After being dormant in its tidal power operations in the Cobscook Bay area for a decade, Ocean Renewable Power Company (ORPC) is gearing up to again begin testing commercially viable turbine generator units off Eastport this year.
Stuart Davies, who has been ORPC’s CEO since 2020 after Chris Sauer retired, was in the city to explain the company’s plans on March 14. Beginning in early May, ORPC will deploy for a month an Advanced TidGen device with a single turbine at its site in Cobscook Bay, using the existing bottom support frame, and then at the end of this year or the beginning of next year will deploy it again for a 12-month period.
The next phase, which is anticipated to begin in 2025, will be to move operations to the Western Passage site near Dog Island, Eastport, where ORPC has already conducted studies of bottom conditions and currents and where a full-scale system with four turbines will be installed.
ORPC has a preliminary permit from the Federal Energy Regulatory Commission (FERC) to investigate the Western Passage project site and will need a license for a permanent site. ORPC’s license from FERC for its Cobscook Bay site ended in 2021, so the company had to remove its power cable that previously ran to the shore.
For its upcoming operations there, ORPC will use a small surface barge with a load bank that will turn the electricity into heat, which will be dissipated. At their peak during the tidal cycle, the turbines will generate between 100 and 120 kilowatts of power. The company does have a U.S. Army Corps of Engineers permit to operate at the Cobscook Bay site.
ORPC also has a power purchase agreement for up to 5 megawatts of electricity with Versant Power. The Western Passage site will be used to develop a one- to two-megawatt system called the Optimor, which is larger than ORPC’s TidGen system that had been tested in Cobscook Bay in 2012. ORPC is testing its tidal turbine foil concepts in a tank in Rome, Italy.
While ORPC had hoped to begin its Western Passage project this year, the COVID pandemic delayed the process, Davies explained. Another challenge has been to develop the anchoring technology for the tidal turbines, which is still being explored.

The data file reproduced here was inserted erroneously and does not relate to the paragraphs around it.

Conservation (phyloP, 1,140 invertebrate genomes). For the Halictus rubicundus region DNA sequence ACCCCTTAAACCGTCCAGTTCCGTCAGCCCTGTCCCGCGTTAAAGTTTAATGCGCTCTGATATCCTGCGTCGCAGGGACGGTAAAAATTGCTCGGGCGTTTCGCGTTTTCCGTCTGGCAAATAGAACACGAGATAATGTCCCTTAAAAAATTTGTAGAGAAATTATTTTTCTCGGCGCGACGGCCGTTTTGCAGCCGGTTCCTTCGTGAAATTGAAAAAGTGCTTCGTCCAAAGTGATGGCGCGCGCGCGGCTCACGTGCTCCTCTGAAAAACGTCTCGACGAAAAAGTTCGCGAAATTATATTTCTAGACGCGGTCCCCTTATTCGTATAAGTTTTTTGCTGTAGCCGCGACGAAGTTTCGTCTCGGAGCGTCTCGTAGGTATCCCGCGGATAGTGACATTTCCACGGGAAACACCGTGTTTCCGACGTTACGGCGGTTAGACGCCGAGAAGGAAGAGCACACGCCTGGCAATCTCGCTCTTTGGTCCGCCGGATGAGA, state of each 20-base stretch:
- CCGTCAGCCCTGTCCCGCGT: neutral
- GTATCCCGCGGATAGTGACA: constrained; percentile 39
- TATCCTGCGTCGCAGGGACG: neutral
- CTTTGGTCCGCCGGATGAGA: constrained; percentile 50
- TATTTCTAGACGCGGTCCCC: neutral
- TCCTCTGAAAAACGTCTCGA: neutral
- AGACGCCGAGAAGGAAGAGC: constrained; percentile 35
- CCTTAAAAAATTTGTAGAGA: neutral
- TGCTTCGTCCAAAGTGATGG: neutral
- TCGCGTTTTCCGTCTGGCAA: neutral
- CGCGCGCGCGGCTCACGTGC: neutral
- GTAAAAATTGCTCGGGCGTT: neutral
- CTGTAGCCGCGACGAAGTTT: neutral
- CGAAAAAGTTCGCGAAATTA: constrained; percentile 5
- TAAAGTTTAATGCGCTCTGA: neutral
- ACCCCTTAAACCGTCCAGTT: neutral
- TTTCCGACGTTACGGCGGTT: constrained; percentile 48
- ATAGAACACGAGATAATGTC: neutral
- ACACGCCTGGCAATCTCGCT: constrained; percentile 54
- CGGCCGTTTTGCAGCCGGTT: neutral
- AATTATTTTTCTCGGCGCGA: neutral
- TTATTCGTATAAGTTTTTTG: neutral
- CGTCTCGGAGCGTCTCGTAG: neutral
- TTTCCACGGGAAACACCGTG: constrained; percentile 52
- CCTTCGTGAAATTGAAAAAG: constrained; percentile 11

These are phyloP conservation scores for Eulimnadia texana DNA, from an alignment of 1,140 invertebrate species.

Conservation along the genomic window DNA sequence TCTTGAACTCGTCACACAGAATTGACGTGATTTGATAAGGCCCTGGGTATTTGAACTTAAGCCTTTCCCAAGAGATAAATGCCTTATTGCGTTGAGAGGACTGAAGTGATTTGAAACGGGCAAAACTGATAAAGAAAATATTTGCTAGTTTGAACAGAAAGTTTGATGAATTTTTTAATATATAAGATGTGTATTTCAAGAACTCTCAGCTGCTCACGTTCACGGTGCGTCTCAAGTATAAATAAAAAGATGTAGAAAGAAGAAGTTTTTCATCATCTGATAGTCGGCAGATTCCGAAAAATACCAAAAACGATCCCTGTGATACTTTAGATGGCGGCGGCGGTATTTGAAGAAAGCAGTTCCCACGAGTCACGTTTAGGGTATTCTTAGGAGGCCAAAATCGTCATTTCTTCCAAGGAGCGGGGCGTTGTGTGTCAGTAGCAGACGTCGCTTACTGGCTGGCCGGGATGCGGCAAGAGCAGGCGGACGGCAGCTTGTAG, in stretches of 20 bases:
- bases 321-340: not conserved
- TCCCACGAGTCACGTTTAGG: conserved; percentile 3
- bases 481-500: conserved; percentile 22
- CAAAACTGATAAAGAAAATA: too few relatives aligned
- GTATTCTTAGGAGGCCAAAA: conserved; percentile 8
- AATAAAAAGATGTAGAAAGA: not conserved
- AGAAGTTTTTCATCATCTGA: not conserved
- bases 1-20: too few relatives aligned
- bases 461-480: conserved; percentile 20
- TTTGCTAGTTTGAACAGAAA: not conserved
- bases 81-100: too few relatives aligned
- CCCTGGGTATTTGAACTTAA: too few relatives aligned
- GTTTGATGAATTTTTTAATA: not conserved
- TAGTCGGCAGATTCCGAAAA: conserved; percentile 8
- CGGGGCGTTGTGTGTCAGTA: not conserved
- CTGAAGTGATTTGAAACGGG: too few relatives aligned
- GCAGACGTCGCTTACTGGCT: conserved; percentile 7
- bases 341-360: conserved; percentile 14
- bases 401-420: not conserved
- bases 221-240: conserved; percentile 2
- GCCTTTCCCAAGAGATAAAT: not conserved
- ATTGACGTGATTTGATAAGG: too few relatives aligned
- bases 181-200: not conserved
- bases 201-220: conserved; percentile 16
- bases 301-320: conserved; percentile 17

“We had a lot of momentum in 2013 and 2014, then we went a little quiet,” Davies noted. For the past decade, the company has been working with remote communities to get them off diesel generators and been refining its technology to generate electricity from river currents instead of tidal currents.
“In 2023, the focus will be back to the ocean both here and at Cook Inlet” in Alaska, said Davies.
The tidal generator system will use the same core technology as ORPC’s RivGen Power System, with the same turbine and generator design, while the anchoring will be different. With the tidal generators, there will be a ballast tank on top, and the turbines will be lowered to a targeted depth, which can be adjusted if necessary. Davies notes that the mid-water column still has “robust” currents. “We’re really excited about the next few years and 2023,” he said.
ORPC also is working with the City of Eastport on its model smart microgrid project that would use a mix of tidal and solar power, with a battery storage system, to meet energy needs in the city. Funding would be through the U.S. Department of Energy’s Energy Transitions Initiative Partnership Project (ETIPP) program.
As for funding for ORPC’s projects, the Department of Energy awarded the company $5.3 million for its Advanced TidGen system, with ORPC to provide a $6.25 million match. In 2021, Canadian Shield Capital conducted a private capital raise of $25 million for the company, and ORPC will be looking to obtain federal grant funding through the Inflation Reduction Act and the Bipartisan Infrastructure Law for the Western Passage project.
The company’s other projects have included a deployment on the Winnipeg River in Canada for a First Nations community, installation of two RivGen systems at Igiugig in Alaska and collaboration with Schneider Electric for a battery system and smart microgrid controller to provide communities with highly predictable baseload electricity in renewable energy form.
ORPC also hopes to install its first system in Chile this year, is deploying two RivGen devices on a river in Millinocket and is working with Shell Oil to deploy a RivGen system on the Mississippi River for one of its facilities.
ORPC, which is headquartered in Portland, has signed a partnership to take its technology to remote communities around the world, but Susy Kist, director of communications for the company, noted, “Maine really is our home and our center.”
The bulk of ORPC’s engineering is being done in the state, along with the manufacturing and testing of devices, including at its Eastport site. “This is our proving ground here.” The company had $1 million in contracts in Maine last year and has 38 employees, with 29 in Maine.
Davies noted that, with the bottom support frame setup in Cobscook Bay, not only ORPC but also other companies can test their tidal power devices at the site. “It’s a great proving ground for companies to test their technology here.”
This story from the Quoddy Tides was republished with permission.
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